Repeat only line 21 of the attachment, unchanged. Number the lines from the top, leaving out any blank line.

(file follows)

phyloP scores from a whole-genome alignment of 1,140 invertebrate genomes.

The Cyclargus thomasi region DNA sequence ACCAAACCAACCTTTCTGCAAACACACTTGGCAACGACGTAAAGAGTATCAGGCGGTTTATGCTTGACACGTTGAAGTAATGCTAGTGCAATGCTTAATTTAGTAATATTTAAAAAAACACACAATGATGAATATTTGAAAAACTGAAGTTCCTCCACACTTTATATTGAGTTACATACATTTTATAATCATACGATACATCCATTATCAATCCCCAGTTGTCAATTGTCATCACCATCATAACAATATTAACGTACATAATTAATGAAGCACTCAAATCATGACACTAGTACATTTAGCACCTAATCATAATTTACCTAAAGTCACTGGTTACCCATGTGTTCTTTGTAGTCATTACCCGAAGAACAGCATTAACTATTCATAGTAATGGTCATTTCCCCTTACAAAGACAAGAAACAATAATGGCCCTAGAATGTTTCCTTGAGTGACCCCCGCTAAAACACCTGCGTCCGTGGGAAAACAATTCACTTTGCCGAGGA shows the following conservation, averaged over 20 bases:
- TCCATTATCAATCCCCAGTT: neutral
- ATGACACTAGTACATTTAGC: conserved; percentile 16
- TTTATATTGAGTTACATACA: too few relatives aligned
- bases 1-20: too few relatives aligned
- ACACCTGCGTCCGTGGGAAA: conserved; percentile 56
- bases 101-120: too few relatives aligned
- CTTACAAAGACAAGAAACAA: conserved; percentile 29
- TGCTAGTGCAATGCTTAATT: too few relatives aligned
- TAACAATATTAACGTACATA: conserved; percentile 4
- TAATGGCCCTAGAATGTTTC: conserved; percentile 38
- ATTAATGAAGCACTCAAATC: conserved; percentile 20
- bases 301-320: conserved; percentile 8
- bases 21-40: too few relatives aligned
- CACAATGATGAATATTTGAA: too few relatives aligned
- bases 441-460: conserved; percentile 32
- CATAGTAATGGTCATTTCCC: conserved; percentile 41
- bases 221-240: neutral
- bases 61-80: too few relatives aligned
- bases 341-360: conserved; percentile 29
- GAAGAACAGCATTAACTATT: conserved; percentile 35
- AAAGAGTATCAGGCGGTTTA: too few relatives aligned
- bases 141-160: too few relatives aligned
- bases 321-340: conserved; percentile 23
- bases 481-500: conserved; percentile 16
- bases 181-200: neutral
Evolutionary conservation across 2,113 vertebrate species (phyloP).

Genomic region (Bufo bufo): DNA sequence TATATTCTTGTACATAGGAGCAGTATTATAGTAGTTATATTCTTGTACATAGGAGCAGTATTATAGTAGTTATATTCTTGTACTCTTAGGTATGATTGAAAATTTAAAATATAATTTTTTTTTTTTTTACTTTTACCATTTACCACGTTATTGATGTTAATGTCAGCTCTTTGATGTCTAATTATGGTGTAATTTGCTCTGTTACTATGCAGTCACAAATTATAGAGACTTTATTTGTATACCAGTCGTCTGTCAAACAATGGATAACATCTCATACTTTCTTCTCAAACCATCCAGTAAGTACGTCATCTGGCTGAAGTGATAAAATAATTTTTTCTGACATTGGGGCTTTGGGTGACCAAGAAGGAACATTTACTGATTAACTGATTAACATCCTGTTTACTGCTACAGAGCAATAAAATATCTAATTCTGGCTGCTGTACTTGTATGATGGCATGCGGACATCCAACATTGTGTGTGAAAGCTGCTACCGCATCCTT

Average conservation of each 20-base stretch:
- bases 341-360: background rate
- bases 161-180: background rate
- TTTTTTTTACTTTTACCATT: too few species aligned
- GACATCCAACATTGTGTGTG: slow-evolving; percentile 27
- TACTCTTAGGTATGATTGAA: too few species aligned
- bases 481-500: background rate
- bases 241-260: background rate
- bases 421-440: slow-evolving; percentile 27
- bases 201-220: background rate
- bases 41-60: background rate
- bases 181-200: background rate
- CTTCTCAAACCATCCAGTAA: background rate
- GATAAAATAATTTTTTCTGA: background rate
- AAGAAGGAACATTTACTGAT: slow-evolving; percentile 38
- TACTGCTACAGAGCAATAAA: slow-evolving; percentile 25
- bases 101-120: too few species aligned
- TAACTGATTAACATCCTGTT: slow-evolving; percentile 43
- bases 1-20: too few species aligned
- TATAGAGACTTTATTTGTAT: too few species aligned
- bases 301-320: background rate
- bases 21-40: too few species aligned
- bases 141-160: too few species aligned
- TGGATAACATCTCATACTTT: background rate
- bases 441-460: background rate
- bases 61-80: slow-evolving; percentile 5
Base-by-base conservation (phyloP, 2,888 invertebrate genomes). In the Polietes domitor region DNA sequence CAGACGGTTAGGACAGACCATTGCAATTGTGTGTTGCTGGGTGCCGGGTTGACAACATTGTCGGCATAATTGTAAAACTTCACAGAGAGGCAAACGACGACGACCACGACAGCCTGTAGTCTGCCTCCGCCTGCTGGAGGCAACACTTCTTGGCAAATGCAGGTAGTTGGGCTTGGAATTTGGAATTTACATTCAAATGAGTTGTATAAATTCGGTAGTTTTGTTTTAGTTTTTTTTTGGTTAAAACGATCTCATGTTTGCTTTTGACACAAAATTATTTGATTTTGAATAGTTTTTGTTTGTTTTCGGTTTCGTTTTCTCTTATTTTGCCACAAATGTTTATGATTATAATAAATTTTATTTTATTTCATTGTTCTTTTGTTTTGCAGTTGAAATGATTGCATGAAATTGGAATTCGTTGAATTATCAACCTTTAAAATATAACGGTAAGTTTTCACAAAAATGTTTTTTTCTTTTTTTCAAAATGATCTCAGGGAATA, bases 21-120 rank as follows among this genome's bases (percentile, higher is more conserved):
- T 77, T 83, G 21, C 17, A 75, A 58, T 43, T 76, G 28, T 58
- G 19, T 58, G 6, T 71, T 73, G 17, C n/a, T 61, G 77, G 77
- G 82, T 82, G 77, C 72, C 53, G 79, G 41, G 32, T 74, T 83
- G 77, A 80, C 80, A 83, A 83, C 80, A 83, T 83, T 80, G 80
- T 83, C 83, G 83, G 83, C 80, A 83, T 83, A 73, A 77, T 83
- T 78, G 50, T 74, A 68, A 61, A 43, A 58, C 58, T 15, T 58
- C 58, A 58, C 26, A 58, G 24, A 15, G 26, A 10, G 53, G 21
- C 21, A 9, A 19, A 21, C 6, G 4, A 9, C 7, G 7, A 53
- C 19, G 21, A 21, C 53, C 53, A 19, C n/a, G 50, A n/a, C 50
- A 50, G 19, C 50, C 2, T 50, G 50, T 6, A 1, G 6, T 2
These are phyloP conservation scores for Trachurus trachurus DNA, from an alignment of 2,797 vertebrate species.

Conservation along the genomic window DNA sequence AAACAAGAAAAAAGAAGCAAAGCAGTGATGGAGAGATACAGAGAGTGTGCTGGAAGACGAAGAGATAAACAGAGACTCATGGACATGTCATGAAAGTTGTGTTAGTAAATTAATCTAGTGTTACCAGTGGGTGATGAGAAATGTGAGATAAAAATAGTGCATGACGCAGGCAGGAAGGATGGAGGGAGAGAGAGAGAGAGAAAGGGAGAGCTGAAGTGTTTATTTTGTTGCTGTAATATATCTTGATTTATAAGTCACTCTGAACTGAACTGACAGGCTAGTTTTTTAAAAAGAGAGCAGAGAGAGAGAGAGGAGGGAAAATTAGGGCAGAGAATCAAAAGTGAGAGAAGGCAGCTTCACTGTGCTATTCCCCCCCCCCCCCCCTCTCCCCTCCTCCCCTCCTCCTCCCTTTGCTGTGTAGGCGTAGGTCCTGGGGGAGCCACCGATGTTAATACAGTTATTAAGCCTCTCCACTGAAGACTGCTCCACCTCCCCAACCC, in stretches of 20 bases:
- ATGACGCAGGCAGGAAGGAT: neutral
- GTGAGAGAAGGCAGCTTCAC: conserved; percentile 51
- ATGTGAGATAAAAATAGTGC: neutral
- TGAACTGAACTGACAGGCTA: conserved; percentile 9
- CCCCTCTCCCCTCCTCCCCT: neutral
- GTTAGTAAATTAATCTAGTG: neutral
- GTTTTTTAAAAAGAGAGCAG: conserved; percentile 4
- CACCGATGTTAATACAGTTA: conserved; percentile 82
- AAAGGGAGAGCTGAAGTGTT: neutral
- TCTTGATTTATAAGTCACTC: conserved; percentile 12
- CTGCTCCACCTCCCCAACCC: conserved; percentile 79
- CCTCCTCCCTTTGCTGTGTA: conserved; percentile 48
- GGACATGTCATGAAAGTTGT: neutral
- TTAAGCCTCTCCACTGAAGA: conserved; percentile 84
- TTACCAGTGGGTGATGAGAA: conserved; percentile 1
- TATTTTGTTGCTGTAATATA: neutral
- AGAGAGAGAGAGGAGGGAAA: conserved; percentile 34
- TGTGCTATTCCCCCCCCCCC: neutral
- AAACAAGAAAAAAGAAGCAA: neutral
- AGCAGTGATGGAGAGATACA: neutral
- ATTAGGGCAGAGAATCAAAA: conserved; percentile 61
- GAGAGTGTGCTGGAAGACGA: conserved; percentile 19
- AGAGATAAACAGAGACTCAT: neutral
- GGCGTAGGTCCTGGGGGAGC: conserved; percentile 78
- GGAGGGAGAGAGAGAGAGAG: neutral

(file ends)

- bases 341-360: conserved; percentile 29